LW: Yeah, even though producers obviously hire pretty young things to get axed in horror films for the sexual titillation! I think exposes this uncomfortable truth, which is another reason it might disturb people. But the site is really more like pro wrestling – where yes, it’s staged, and yes, the bruises are real.

AL: Yes.

LW: Also, one of my favorite parts of your film is the “screen test” footage, only in this case potential models tell the camera, “I’ve been instructed to use the name yx,” (which simultaneously has sci-fi and losing one’s identity to slavery overtones) or are asked (for legal purposes, I assume), “Are you O.K. with bruises and rope burns?” rather than recount any personal history. What stood out for me was the one crucial question that should have been asked but wasn’t, “Are you O.K. with someone hijacking your head?” For that’s really what these girls were consenting to. The irony is that a lot of these women viewed Insex as an alternative to stripping or “porn.” But this is fucking – they’re getting mind-fucked!

AL: Yes, but I think that in most situations in life you don’t know what you’re getting into. There was one guy in the audience at Slamdance who compared it to the corporate world he was a part of. Firms don’t tell you when they hire you that you’re going to be working sixteen-hour days, what you have to do to get that bonus. No company does that. They’ll push you to your limit as well – the only difference maybe is that the corporate world does it over an extended period of time. The girls at Insex worked short intense shifts, a day, or a week at a time.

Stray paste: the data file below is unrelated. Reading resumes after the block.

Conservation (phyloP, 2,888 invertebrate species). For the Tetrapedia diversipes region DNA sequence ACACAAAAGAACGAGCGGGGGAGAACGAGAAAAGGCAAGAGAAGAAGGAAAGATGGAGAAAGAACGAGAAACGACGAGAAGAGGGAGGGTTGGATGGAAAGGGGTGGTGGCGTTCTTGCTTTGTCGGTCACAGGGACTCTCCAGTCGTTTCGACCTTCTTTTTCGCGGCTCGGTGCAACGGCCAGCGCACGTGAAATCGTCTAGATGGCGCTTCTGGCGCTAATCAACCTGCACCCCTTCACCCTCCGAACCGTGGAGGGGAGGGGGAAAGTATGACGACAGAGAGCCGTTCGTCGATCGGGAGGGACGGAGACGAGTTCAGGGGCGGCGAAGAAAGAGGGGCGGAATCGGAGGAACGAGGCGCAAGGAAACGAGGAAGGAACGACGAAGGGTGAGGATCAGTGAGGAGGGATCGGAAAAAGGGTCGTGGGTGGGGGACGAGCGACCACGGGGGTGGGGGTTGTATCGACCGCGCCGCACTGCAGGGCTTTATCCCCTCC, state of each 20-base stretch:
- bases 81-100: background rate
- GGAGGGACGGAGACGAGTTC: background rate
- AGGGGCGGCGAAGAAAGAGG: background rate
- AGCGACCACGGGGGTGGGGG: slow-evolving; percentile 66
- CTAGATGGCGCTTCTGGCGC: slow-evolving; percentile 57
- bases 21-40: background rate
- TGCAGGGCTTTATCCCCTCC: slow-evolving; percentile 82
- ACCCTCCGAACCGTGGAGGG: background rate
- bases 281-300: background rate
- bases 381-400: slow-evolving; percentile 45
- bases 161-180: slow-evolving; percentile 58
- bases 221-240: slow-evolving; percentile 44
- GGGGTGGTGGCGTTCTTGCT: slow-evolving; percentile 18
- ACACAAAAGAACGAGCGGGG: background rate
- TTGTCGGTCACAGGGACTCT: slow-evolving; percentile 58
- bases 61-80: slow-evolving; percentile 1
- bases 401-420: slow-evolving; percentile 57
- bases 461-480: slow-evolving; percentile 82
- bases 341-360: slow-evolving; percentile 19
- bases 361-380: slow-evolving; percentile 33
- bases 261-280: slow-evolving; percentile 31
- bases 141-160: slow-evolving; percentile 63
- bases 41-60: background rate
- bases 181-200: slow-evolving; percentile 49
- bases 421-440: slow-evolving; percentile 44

LW: Yes, but at least for me the fact that PD repeatedly hired models that were neither lifestyle nor professional subs struck me as completely unethical. Participating in a heavy session requires training and skills that few of these women seemed to possess. PD never properly screened potential employees in the first place. But I guess the fact that both PD and the girls got greedy, got so corrupted by the money flowing in that they did things they otherwise never would have done, is also a great analogy for our current economic crisis.

AL: But greed also forces people to have to make a decision about what they’ll consent to – and hopefully to grow from that decision.

LW: I think the other big mistake PD made was in not realizing that his artistic passion had become a business. It’s the same thing that happens to a lot of lifestyle doms who transition to pro; they don’t understand that what they do with their personal slaves is not always translatable to “for hire” gigs. Isn’t this often the case, though, with unstable artists who don’t have a clue once money becomes involved? I mean, look at Mickey Rourke!

AL: But I think PD’s greatest problem is that he’s a control freak.